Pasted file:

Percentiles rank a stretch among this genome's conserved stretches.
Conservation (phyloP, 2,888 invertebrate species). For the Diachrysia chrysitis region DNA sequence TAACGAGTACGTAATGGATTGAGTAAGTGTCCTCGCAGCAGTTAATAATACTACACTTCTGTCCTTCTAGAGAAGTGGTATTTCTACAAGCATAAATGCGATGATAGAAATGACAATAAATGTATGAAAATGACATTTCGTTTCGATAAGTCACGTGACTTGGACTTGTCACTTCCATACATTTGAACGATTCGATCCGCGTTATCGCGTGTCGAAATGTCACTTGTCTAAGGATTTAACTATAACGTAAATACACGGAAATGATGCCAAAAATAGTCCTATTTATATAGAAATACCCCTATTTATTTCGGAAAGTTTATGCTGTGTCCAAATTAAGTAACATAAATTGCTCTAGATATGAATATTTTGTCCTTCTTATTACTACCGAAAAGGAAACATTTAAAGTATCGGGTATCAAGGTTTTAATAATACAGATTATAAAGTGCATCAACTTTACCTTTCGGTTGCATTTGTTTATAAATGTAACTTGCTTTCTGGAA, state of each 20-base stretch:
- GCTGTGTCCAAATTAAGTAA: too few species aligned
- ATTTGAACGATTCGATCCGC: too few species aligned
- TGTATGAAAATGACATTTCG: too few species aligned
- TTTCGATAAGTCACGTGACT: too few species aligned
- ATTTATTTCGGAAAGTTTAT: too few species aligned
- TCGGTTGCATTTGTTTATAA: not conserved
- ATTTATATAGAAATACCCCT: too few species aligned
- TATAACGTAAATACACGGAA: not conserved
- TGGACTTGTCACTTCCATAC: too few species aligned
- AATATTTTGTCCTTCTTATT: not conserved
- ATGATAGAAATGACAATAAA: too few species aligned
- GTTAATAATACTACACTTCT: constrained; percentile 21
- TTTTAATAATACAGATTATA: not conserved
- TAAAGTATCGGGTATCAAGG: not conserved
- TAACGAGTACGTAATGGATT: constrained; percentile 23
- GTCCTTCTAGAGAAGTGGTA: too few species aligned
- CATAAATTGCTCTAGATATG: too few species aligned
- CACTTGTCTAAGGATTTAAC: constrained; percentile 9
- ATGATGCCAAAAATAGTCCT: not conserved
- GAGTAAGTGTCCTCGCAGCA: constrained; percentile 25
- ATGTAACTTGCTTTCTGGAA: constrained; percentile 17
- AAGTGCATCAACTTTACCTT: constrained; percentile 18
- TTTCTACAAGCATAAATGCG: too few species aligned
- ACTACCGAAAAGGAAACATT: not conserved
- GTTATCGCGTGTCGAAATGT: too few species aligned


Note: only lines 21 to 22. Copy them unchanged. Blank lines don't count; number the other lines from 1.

- ATGATGCCAAAAATAGTCCT: not conserved
- GAGTAAGTGTCCTCGCAGCA: constrained; percentile 25